Nick Kephart | Wired
From technology startups to multinationals, cloud computing has arrived, and the change is evident. According to Gartner, nearly 20% of companies are using cloud computing for most of their production applications.Infrastructure as a Service (IaaS) is already a $6 billion market and it’s growing nearly 50% per year. The popularity of IaaS means that more applications and services are being delivered via the cloud by an everexpanding group of business units, teams, developers, and systems administrators.
IaaS consumers are now looking to cloud management platforms to help manage their growing portfolio of cloud applications. A cloud management platform enables organizations to deploy, manage, monitor, and control applications across public and private clouds ensuring that companies can achieve both agility and cost savings.
Here are six key capabilities you should look for in a cloud management platform:
1. Simplify Complexity
One of the main reasons that IaaS has been such a huge hit is flexibility. IaaS consumers can choose instance sizes, operating systems, databases, application frameworks, and a laundry list of other attributes. They can modify specific instances by altering configurations, boot sequences, and cron jobs. With all this customization comes the very complexity that many are trying to escape by moving away from traditional datacenters. Effective cloud management gives you the customization required for IaaS to be successful along with management tools versioning, source control, and configuration management to keep it all under control.
2. Manage Multiple Clouds
What cloud users want is true interoperability: Applications built for one environment can be run on another without changing the underlying code or configuration. True interoperability goes beyond simple cloud API compatibility to handle different behaviors across different cloud providers. Virtual networks don’t behave the same across clouds. And neither do storage volumes. Or snapshots. A simple API translation tool doesn’t cut it. Your cloud management platform should enable this multicloud future, by enabling application interoperability across multiple IaaS cloud providers.
3. Build for the Future
Innovation in the IaaS market is moving fast: Witness the weekly drumroll of updates from Amazon, Rackspace, OpenStack, and CloudStack. And then there are the everincreasing new entrants on the IaaS playing field such as Windows Azure and Google. The menu of services and the strength of vendors’ offerings will look quite different in a year. A cloud management platform should enable you to harness this innovation by supporting a wide variety of IaaS cloud providers vendors and cloud services offerings both public and private.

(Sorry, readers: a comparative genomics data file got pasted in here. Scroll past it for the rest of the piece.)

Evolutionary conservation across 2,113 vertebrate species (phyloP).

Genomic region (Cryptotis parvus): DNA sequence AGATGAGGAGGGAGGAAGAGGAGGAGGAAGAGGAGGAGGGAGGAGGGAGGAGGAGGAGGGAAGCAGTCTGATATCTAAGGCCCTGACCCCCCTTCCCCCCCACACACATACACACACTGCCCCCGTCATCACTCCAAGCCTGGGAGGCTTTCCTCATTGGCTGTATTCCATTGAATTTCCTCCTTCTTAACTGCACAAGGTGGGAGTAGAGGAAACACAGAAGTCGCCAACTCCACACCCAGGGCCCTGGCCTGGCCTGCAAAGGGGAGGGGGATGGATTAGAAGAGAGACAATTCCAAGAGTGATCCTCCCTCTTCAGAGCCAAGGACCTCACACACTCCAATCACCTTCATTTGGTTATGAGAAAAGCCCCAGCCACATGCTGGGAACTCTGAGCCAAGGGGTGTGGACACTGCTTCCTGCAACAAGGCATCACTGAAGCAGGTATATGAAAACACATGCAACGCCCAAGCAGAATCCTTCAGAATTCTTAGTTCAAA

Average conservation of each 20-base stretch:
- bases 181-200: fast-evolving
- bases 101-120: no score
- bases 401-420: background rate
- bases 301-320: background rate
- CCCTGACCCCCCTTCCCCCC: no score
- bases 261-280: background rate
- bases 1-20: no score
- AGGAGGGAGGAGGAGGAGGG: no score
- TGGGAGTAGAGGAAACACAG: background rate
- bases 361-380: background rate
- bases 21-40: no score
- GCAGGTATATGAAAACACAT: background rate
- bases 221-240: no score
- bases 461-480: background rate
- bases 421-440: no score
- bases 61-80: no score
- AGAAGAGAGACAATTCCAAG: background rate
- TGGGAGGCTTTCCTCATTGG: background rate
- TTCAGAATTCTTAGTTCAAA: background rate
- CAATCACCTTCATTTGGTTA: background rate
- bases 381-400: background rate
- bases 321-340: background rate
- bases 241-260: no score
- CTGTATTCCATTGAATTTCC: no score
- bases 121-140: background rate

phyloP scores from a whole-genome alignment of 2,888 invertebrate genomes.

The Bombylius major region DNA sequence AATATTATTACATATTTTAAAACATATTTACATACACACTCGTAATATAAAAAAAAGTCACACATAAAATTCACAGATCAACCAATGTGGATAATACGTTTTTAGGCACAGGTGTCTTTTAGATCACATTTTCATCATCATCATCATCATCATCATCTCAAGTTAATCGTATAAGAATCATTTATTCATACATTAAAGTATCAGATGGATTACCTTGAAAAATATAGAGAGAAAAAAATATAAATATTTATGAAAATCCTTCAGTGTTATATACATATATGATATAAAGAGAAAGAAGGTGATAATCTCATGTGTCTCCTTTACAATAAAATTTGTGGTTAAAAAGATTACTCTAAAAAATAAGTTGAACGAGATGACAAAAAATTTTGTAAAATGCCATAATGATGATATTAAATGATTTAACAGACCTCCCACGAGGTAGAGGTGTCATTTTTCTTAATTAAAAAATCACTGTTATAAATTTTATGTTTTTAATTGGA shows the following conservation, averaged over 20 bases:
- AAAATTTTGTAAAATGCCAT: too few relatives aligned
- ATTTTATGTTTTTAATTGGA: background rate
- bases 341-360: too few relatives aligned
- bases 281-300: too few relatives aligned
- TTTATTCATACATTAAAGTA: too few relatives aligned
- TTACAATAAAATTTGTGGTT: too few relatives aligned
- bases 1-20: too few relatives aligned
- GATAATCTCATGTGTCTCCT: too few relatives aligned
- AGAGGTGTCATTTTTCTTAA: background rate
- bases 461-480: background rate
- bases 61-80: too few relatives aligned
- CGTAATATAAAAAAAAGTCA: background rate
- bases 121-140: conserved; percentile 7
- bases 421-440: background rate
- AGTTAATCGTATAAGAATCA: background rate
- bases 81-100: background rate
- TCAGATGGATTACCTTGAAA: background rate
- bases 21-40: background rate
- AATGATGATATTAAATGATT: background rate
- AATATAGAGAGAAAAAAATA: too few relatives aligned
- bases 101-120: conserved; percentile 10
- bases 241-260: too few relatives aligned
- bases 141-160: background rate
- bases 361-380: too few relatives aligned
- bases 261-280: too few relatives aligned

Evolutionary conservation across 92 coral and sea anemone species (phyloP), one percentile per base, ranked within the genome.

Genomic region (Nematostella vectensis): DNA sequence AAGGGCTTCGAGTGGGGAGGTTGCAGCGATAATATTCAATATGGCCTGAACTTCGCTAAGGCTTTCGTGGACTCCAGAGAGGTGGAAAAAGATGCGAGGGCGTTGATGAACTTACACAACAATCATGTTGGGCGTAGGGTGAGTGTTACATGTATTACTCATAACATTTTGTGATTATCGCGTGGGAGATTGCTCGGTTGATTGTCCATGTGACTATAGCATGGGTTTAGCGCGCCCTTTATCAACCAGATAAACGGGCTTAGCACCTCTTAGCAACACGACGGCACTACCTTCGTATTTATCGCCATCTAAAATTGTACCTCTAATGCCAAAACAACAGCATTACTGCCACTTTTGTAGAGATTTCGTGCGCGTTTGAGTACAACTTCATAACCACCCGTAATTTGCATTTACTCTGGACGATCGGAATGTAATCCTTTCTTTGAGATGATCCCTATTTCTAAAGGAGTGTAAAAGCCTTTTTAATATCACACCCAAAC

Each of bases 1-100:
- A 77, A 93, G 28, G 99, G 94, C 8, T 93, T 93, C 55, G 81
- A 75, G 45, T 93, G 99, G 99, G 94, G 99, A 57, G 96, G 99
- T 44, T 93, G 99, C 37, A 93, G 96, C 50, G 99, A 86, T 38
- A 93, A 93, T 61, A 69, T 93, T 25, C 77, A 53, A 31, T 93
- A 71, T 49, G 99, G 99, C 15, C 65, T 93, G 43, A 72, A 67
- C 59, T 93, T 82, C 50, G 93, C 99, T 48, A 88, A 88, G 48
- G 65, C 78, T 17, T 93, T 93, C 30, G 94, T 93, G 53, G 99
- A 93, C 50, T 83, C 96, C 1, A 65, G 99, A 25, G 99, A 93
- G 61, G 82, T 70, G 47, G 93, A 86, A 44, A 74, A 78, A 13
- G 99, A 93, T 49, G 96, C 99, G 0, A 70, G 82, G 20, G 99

4. Support the Application Lifecycle
Managing applications involves much more than simply getting them launched. A typical application has a lot of life events: updating code, patching security vulnerabilities, capacity management, performance optimization, backups, failover. There are many tools to help with each of these tasks. Comprehensive cloud management includes the monitoring, alerting, configuration management, auto-scaling, and disaster recovery tools necessary to take an application from source code repository through predictable updates and unpredictable service interruptions.
5. Automation: Set It and Forget It
Managing applications can involve a lot of repetitive tasks, especially for large environments. Rather than having manual processes to provision each server or push code, the cloud is built to be programmatically managed. After all, the infrastructure is managed with code via APIs. A cloud management platform delivers greatest value when it provides capacity management, support for continuous integration, and resource orchestration that reduces operational burdens and enables your team to support evergrowing computing requirements.
6. Manage and Control Costs
IaaS makes it easy to consume infrastructure — so easy that you may be concerned that your organization is consuming a lot more than you anticipated. Plus IaaS is priced by the hour, which is not something that most organizations have ever measured accurately before. And cloud pricing is often complex, a la carte, and constantly changing. This does not sit well with most IT departments and their long-range budgets. Look for a cloud management platform that provides cost forecasting, reporting, and showback so that you can sit tight when your cloud bills come due.
Companies of all sizes are embracing cloud management platforms as a critical component of their cloud strategy. With these six capabilities at your disposal, you’ll be ready to manage cloud applications across a multi-cloud portfolio to fully realize the cost savings and agility benefits of cloud computing.